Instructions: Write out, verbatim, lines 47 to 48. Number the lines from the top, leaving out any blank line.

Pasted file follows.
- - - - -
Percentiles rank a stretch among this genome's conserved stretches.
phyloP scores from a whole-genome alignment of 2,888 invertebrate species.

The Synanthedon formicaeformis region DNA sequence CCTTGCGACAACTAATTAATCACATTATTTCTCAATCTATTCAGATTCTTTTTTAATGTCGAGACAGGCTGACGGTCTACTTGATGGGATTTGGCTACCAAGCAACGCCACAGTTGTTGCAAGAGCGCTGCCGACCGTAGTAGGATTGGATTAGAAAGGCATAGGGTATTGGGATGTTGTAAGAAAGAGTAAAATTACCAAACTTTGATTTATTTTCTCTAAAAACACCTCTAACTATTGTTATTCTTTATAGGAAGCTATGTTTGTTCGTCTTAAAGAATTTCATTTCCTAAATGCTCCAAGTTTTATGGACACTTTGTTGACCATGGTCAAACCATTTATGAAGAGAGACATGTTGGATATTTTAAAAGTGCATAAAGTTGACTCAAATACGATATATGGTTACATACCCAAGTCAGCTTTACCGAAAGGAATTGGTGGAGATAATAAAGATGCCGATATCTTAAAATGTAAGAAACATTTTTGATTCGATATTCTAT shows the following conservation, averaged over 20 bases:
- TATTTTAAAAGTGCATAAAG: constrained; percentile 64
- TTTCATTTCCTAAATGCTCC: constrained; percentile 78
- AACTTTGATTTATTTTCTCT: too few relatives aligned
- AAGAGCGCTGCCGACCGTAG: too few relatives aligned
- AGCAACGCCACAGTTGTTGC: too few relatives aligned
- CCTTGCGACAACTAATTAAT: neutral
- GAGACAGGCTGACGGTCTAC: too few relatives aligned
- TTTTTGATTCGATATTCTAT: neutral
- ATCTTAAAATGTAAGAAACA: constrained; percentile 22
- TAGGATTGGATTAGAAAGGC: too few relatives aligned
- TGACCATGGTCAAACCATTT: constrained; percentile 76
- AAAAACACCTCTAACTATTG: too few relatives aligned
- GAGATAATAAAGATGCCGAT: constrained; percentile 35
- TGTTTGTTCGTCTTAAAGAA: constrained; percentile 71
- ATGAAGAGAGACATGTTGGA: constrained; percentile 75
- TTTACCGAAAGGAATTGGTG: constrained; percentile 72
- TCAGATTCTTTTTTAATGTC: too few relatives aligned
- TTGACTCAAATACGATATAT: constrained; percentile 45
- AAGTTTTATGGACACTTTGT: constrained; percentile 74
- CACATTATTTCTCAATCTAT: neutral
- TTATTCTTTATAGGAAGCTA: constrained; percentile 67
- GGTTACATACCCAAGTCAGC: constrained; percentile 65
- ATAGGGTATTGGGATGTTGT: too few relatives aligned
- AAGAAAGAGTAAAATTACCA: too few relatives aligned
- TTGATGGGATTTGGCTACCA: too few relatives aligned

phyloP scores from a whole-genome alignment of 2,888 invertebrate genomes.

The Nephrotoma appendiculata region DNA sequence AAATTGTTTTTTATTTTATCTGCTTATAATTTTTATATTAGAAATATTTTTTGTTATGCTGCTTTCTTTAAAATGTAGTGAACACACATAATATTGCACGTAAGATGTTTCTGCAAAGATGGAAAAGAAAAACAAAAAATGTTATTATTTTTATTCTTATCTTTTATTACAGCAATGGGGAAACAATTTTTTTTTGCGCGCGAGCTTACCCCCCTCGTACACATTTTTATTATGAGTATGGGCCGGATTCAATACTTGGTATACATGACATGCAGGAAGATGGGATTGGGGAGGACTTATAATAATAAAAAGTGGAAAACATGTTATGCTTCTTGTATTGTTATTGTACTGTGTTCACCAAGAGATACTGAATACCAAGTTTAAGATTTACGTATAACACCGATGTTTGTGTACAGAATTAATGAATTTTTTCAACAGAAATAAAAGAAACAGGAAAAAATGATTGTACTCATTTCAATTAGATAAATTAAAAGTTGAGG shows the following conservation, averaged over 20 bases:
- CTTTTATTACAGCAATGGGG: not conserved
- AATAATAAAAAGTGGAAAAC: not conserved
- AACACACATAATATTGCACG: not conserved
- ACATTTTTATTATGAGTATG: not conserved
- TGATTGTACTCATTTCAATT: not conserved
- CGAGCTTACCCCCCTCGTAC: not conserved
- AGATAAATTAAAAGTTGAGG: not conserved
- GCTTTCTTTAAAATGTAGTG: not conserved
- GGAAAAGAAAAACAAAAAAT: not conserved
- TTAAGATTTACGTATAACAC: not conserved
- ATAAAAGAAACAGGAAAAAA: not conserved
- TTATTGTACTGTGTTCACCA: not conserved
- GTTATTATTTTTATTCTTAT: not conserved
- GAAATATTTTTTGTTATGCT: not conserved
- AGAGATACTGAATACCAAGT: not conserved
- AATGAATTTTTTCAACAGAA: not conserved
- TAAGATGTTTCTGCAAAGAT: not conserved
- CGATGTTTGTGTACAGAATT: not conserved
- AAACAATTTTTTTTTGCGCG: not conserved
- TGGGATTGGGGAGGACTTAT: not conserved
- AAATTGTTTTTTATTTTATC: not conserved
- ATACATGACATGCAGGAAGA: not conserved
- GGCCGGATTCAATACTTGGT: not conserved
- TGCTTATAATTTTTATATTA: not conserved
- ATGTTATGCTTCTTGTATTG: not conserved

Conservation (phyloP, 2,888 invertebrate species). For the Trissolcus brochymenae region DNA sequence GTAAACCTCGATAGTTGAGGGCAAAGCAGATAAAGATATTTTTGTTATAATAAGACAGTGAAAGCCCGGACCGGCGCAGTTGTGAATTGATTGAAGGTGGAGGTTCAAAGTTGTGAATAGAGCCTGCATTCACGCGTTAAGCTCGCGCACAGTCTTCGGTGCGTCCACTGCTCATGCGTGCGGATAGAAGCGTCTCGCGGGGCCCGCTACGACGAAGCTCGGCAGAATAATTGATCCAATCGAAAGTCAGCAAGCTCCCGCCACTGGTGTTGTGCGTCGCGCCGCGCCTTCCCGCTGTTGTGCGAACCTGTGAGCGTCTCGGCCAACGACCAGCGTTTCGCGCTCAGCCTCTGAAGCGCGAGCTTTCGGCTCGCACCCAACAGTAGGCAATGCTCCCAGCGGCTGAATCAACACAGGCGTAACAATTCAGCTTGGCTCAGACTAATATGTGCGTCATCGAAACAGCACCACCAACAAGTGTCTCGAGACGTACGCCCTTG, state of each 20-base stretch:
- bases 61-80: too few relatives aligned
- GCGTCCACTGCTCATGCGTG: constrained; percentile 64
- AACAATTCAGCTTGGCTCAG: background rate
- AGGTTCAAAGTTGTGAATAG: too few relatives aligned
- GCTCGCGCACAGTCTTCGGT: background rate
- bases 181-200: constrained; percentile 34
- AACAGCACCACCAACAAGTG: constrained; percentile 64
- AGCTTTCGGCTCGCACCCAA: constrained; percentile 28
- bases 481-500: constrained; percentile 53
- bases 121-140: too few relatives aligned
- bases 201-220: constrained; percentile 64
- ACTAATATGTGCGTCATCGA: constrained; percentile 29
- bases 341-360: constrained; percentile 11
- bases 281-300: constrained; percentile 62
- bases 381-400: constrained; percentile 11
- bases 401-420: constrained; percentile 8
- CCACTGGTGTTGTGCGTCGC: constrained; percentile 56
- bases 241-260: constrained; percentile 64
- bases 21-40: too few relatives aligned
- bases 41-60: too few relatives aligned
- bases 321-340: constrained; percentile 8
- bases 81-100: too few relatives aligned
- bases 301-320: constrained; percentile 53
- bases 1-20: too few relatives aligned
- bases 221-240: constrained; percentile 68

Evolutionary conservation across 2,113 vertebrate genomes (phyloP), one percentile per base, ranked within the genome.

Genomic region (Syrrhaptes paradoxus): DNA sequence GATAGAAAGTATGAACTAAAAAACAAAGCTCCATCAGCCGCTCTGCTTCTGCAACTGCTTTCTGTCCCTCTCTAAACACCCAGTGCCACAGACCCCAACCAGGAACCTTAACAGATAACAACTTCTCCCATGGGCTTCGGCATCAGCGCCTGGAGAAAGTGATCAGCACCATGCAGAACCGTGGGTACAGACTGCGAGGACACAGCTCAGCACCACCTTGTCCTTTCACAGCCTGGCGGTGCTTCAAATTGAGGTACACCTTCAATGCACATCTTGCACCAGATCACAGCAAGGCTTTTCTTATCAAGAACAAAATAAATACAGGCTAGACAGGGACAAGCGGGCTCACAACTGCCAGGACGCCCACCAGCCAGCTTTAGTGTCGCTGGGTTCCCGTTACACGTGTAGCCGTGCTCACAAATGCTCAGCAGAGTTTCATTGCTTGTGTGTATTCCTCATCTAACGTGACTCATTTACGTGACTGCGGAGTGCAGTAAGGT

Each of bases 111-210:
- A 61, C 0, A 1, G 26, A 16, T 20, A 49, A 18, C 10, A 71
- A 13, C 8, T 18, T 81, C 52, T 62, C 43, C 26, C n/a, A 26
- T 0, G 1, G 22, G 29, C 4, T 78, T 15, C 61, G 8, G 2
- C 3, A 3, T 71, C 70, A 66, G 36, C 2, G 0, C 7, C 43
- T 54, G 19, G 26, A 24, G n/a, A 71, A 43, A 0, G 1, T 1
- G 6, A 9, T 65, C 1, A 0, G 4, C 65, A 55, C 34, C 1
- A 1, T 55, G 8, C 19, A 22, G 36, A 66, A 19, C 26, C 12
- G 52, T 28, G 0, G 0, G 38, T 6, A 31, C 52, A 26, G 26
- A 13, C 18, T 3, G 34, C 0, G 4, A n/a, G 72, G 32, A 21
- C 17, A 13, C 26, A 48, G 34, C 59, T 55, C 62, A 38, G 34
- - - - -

- TAAGATGTTTCTGCAAAGAT: not conserved
- CGATGTTTGTGTACAGAATT: not conserved